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Monday, March 28, 2011

Will Libya Intervention Change Arab Perceptions?

Prior to Obama’s decision to militarily intervene in Libya many Republicans criticized him for moving too slowly to aid the rebels battling dictator and terrorist Muammar Gaddafi. As the rebels began to get beaten back and the strong hold city of Benghazi looked like it might be overrun by Gaddafi’s superior air and armor ability, Obama and a coalition of mainly French and British forces intervened with air power. Currently, the forces loyal to Gaddafi are being pushed back to Tripoli. Now of course, the Republicans are criticizing Obama for intervening at all, setting up a very embarrassing situation for former Republican speaker of the house and potential Presidential candidate Newt Gingrich who is now condemning the intervention and trying to explain away  making two completely different arguments only days apart.
           Republicans criticizing Obama no matter what he does? You don’t say? What else is new? We can expect little more from that political party. So what of this action? Did Obama have a choice?
           The simple answer is “Yes” Obama could have done nothing. It is reasonable to believe however, that a humanitarian disaster would have followed. As Gaddafi’ s forces drew close to Benghazi he threatened to slaughter his own people; in fact, he said that his forces were “coming tonight” and would show “no mercy.”  There was little reason to doubt Gadaffi’s words since he was recently confirmed by his former justice minister of  having given the order to blow up Pan Am Flight 103 which exploded over Lockerbie, Scotland, killing 270  people in 1988. Gaddafi has also been a ruthless dictator in Libya for over 40 years.
           Obama’s rationale for initiating a military intervention on humanitarian grounds is therefore based on sound information. The immediate goal of the coalition was to halt the slaughter of civilians: mission accomplished. Now, the coalition is moving to bolster the rebels and remove Gaddafi. This is admittedly outside the mandate of the UN resolution but practically necessary, otherwise what is to stop Gaddafi from regrouping and  attempting to slaughter the rebels again? The US, the French , the British and the Arab league are determined that Gaddafi’s reign will end. So Gaddafi will be gone soon. What happens after that will be up to the Libyan people, but hopefully a democratic type government will come to be.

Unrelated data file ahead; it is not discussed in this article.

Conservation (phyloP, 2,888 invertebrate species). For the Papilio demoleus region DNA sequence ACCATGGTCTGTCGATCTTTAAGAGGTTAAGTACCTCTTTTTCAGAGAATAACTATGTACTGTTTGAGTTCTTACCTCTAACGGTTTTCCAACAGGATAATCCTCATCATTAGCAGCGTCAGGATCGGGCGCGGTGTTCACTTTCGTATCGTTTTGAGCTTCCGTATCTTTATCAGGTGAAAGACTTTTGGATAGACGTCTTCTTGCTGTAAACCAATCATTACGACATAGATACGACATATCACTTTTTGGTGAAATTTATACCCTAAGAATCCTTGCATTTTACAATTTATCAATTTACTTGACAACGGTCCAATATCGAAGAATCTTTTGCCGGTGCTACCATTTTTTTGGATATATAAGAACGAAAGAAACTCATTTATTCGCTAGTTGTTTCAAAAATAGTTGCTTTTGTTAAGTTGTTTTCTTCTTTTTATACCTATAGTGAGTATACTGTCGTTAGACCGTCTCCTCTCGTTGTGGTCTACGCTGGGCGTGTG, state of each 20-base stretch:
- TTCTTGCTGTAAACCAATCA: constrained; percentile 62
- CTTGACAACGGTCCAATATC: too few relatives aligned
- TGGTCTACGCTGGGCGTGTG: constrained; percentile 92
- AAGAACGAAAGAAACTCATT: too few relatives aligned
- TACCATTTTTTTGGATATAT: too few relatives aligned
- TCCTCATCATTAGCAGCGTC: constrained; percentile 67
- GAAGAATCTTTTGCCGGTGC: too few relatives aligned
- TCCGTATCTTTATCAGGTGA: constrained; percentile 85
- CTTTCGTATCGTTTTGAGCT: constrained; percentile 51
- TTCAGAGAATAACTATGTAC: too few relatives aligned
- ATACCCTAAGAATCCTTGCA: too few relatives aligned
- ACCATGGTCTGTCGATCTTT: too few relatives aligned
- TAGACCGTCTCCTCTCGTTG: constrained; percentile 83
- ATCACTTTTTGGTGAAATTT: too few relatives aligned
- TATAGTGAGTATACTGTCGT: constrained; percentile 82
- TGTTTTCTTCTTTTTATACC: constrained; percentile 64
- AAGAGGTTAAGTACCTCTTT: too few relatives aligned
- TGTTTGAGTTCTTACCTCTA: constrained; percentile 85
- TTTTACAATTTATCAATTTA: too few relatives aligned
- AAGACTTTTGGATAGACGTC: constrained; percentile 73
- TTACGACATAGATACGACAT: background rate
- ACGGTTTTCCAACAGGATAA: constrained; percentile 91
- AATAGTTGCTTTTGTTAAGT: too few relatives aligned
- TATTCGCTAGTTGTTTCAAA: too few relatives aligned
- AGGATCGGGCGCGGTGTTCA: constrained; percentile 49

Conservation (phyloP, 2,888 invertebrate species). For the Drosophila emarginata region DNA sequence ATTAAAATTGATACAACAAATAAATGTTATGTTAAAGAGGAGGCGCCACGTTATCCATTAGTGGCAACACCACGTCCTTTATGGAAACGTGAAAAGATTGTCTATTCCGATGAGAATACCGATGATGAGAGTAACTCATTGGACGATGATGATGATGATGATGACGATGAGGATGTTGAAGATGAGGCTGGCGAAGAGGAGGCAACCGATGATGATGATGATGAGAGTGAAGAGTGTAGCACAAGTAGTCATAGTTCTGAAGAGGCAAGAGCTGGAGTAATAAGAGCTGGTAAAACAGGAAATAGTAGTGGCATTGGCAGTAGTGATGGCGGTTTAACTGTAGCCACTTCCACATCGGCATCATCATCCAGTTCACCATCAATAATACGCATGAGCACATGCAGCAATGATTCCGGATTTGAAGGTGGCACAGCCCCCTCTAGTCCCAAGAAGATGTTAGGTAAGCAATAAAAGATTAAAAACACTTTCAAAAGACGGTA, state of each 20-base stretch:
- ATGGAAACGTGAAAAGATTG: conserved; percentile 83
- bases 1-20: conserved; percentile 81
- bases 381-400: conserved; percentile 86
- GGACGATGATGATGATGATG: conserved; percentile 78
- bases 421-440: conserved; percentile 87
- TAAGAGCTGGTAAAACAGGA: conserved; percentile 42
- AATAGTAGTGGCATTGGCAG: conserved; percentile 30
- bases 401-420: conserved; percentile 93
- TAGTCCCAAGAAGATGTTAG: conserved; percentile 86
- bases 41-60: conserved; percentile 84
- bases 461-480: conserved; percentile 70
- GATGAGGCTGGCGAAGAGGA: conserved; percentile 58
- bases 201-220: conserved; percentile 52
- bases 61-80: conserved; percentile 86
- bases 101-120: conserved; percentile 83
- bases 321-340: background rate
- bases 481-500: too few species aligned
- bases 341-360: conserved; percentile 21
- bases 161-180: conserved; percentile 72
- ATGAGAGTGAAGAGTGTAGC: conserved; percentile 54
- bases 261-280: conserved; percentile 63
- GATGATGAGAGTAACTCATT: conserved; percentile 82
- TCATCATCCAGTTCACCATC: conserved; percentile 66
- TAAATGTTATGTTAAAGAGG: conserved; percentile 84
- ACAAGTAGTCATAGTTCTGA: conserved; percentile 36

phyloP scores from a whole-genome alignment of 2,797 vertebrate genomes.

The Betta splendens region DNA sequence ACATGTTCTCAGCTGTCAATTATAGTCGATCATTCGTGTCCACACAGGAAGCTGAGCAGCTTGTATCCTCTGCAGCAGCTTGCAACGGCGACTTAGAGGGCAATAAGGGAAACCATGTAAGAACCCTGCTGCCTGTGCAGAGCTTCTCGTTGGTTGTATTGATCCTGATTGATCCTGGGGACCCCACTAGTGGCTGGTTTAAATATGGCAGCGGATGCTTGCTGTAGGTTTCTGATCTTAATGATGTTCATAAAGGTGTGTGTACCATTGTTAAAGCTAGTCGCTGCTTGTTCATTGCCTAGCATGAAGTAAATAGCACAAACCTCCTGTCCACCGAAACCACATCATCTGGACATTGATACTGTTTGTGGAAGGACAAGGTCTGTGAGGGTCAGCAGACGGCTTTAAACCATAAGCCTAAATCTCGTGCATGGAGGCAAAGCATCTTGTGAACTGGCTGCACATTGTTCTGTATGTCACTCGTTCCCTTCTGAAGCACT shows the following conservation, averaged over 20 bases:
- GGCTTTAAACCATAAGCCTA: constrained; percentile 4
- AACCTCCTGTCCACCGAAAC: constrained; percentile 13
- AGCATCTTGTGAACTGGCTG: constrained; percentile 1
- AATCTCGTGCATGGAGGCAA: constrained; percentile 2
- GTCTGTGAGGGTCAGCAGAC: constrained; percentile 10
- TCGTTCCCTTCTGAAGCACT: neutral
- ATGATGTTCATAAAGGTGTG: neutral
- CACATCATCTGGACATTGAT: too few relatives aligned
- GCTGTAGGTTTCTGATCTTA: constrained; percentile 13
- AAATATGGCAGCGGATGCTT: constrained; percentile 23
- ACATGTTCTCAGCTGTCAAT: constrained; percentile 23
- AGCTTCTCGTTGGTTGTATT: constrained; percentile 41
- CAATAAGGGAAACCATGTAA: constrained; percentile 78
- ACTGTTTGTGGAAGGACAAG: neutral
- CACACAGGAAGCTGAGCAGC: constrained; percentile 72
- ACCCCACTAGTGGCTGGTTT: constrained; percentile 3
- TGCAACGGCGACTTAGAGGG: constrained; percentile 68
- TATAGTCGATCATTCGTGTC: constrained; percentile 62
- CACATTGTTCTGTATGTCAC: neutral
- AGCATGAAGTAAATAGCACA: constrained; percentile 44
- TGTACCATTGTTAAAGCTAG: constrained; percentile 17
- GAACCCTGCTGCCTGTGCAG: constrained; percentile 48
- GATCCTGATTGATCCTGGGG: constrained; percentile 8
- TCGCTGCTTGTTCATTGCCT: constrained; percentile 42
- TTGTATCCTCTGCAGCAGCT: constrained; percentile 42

In all the jockeying among Republicans threatening to run for President and the occasional conservative pundit, there has been little talk about how the Arab world will regard the United States after successful interventions in Egypt of a non-military nature and the currently military action in Libya. It is well established that there is an overwhelmingly negative view of the US throughout the Arab world. Most of this is a result of  our support of Israel over Palestine. Many Arabs feel the Palestinians have been maltreated, bullied and even murdered by an Israel supported and bolstered by American money and the American military.
           But the recent actions of the Obama administration show a different side. The US has been acting like the America of yore, fighting for the little guy evoking memories of the war against the Nazis and the Emperor of  Japan.  Whereas the Iraqi war was seen as nothing more then an unsuccessful attempt to seize oil, Egyptians have first hand knowledge that the US urged restraint on the part of the Egyptian military and negotiated President Mubarak’s peaceful exit from the country he had ruled for 30 years. Similarly, the entire Arab world is witness to the US stepping in to prevent the slaughter of common Arab people wanting only to be free of a dictator.  This is not Dick Cheney’s America where the Iraq invasion was seen in the Middle East and Europe (everywhere except in the US) as an unqualified power grab.  People see the US acting like it should be- requiring old allies to become democracies or get out – and asking nothing in return. This is the idealistic version of America we have not seen since Bill Clinton successfully intervened in the former Yugoslavia to prevent a war and ethnic cleansing from occurring. Every action the Bush Administration took seemed to have a lot of strings attached along with convoluted and often corrupt motives.
           The long term effect of all this could be a softening of the perception of Arabs toward America. Practically speaking, this could also lessen the number of young Arab men hoping to enter the ranks of Al Qaeda. It is difficult to hate a nation that stepped in to help the common Arab people when no one else would.   



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